Johann Wilhelm Hertel
• 1727 — 1789
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Hertel was a composer, violinist, and keyboard player who spent most of his life employed by the court of Schwerin in Germany. He was also an erudite writer who left behind theoretical treatises on music and translations of contemporary French and Italian essays on aesthetics and opera. He wrote an autobiographical account of his career valuable for the insight it provides into the musical and cultural life of northern Germany in the second half of the eighteenth century.
Born in Eisenach in 1727, Hertel represented the third generation of a family of musicians; his father, Johann Christian Hertel, was a viola da gamba virtuoso and composer who frequently traveled throughout Germany and Holland as a performer. After studying with Johann Heinrich Heil, who was one of Johann Sebastian Bach's pupils, Hertel, then 12 years old, joined his father on concert tours as a harpsichord player. In 1742-1743, Hertel took lessons on the violin with Zerbst court konzertmeister Carl Höckh. At his father's behest, Hertel was to pursue a legal career in Leipzig upon completion of his studies with Höckh. However, during a visit to Berlin, Hertel met Carl Philipp Emanuel Bach, whose music produced such an effect on the young composer that he resolved to pursue a career in music.
In 1744, Hertel joined his father at the court of Duke Adolph Frederick III in Mecklenburg-Strelitz as violinist and harpsichordist. He was granted a leave of absence by his patron in 1747 to further his music education at the opulent court of Frederick the Great; there he studied composition with Carl Heinrich Graun, the violin with Franz Benda, and the keyboard with Carl Philipp Emanuel Bach. In 1754 Hertel became court composer in Schwerin. The start of the Seven Years' War three years later, in which Schwerin was involved, suspended musical activities at the court. During this time Hertel published both literary and musical works, served in 1759-1760 as music director at the principal church in the city of Stralsund, and composed an occasional cantata on a text by Pietro Metastasio, Il vero omaggio, for the marriage of Princess Sophie Charlotte of Mecklenburg-Strelitz to the new King of England, Charles III. In 1762, Hertel resumed his position at the Schwerin court upon the departure of Prussian troops from the region. After the court was relocated to Ludwigslust in 1767, Hertel's primary responsibility was to compose and conduct the music to be performed at the twice weekly sacred music concerts.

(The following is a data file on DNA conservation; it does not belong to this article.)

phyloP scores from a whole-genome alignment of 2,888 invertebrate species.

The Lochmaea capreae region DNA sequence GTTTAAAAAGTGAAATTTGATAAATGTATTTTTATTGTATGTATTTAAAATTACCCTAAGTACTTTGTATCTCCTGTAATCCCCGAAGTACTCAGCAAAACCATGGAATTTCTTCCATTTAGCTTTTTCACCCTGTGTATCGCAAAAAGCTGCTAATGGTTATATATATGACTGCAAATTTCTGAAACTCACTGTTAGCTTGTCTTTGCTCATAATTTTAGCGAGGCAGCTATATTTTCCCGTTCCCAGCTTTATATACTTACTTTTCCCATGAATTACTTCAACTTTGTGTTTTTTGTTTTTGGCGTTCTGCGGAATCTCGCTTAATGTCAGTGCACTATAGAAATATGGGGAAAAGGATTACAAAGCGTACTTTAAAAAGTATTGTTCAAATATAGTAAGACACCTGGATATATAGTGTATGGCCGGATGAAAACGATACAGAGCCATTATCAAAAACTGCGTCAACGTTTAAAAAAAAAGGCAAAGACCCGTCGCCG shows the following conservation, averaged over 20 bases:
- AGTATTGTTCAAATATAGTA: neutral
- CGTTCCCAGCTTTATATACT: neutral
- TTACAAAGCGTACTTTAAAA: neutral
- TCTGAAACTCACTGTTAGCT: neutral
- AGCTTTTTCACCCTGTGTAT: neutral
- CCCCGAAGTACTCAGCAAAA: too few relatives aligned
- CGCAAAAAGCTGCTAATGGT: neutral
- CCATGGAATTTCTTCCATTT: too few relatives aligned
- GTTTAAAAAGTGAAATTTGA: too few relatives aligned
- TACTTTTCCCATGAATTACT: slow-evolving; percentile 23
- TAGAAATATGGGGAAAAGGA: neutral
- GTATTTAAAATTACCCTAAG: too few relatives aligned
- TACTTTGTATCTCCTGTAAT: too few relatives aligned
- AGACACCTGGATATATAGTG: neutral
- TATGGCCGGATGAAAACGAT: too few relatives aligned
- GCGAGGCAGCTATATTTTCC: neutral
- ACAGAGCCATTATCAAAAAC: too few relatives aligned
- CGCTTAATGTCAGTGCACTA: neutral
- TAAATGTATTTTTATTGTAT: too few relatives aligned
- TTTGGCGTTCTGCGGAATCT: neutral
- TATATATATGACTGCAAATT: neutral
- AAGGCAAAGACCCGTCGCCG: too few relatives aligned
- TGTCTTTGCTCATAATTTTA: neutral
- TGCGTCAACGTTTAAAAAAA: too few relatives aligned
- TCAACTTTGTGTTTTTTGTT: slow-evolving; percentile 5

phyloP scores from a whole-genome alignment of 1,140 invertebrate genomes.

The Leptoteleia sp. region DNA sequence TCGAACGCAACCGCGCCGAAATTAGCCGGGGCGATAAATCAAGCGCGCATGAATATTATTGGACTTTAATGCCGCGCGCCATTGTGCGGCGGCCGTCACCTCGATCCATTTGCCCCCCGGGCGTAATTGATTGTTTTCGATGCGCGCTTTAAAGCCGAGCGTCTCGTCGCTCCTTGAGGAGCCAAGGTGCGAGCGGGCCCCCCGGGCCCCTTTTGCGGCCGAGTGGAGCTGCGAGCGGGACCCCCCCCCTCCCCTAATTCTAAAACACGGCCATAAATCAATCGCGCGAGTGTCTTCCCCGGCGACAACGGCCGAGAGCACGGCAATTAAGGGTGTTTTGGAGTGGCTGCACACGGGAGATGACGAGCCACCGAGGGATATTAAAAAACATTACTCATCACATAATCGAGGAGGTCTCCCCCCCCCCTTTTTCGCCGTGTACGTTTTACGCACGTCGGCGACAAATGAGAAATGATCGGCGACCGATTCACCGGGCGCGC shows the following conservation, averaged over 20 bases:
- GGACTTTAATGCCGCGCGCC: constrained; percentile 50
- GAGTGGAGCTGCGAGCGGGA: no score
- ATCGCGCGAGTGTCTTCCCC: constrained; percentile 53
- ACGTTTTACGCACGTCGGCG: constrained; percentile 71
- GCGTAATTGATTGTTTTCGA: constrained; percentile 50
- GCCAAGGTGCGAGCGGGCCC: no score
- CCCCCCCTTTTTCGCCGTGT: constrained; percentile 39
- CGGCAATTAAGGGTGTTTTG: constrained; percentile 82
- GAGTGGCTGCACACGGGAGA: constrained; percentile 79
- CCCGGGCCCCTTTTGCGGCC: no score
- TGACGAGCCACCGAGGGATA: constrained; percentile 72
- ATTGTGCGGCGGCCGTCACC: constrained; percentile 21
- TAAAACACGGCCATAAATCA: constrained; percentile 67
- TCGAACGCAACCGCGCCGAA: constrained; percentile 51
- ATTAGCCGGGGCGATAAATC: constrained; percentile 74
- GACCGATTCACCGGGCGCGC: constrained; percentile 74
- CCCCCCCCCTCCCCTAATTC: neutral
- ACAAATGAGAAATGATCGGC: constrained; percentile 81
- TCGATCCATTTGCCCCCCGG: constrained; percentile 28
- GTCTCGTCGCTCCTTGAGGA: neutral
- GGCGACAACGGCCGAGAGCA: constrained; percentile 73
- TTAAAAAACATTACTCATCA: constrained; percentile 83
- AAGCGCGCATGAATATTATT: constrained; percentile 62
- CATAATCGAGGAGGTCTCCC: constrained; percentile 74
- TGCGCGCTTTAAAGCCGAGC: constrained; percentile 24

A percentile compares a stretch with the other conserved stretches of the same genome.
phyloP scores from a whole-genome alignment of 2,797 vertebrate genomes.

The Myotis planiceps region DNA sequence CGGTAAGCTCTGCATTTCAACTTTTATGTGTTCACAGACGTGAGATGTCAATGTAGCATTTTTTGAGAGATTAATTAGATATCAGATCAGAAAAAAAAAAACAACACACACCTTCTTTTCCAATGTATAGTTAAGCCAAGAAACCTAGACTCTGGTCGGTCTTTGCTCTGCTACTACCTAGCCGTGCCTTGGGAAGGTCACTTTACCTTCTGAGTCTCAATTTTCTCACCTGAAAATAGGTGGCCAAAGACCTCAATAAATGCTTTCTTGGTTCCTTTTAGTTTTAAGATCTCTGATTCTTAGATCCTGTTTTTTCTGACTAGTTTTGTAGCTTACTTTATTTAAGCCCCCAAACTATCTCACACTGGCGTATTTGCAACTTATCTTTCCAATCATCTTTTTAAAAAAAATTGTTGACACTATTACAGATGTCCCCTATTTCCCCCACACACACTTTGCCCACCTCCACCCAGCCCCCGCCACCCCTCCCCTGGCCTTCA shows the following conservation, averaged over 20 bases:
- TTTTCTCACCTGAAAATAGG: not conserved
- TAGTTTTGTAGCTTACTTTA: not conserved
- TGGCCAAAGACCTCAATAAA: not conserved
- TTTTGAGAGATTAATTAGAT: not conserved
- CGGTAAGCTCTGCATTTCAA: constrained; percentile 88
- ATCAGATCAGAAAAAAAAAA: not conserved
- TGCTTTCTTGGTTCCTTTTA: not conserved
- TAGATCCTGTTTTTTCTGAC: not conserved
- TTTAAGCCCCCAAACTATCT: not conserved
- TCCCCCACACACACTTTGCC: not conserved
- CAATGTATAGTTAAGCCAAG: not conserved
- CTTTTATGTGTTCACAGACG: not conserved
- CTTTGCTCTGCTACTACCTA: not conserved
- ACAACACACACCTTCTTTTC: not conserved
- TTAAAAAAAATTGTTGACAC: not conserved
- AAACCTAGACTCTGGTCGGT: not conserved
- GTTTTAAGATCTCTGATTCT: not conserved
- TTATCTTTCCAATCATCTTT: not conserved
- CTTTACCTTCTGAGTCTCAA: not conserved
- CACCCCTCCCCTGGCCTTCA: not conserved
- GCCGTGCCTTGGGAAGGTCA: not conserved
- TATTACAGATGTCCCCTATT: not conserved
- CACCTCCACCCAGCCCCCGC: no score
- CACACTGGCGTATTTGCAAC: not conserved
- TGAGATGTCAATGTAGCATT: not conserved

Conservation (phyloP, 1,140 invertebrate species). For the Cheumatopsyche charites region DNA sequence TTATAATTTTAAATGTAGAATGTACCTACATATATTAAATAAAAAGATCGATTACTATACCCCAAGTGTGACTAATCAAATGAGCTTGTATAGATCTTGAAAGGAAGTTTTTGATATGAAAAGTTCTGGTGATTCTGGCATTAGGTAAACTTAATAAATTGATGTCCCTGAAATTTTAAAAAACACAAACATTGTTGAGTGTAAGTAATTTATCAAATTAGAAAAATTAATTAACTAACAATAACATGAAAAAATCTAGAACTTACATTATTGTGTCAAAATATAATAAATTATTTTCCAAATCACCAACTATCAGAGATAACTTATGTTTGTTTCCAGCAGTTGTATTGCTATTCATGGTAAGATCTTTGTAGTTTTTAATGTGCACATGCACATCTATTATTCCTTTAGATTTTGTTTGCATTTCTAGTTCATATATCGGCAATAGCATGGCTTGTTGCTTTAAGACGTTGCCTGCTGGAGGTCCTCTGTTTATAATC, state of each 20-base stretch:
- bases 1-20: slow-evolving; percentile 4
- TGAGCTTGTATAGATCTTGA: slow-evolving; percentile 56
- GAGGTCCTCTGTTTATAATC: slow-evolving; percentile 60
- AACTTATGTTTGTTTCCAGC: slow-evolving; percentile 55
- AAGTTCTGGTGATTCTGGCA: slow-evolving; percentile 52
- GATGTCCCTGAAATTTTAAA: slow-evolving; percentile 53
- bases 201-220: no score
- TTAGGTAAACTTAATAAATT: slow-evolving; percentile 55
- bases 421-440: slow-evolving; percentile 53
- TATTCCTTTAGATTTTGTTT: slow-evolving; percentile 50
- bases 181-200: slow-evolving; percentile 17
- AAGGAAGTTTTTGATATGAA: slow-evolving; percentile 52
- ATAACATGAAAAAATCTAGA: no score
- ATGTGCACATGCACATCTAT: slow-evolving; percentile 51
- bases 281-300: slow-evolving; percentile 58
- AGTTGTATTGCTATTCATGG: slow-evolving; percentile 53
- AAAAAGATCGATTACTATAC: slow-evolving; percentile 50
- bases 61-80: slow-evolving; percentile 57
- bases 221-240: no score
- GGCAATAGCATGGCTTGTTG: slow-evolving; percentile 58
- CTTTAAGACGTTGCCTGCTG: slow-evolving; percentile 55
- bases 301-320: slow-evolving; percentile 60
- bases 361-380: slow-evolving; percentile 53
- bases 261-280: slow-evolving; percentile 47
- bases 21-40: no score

The famous eighteenth century music lexicographer Ernst Ludwig Gerber characterized Hertel as one of the "most tasteful composers" active in the latter half of the century. A prolific composer, Hertel was notable in his day especially for his sacred works, and for his concertos for keyboard and for violin. On the latter instrument, he was considered to be one of the most accomplished proponents of the violin school of Franz Benda. Composing as he did during a time of transition before the full flowering of the Classical style, Hertel's works exemplified many aspects of Empfindsamkeit, a specifically north-German conception of the galant aesthetic.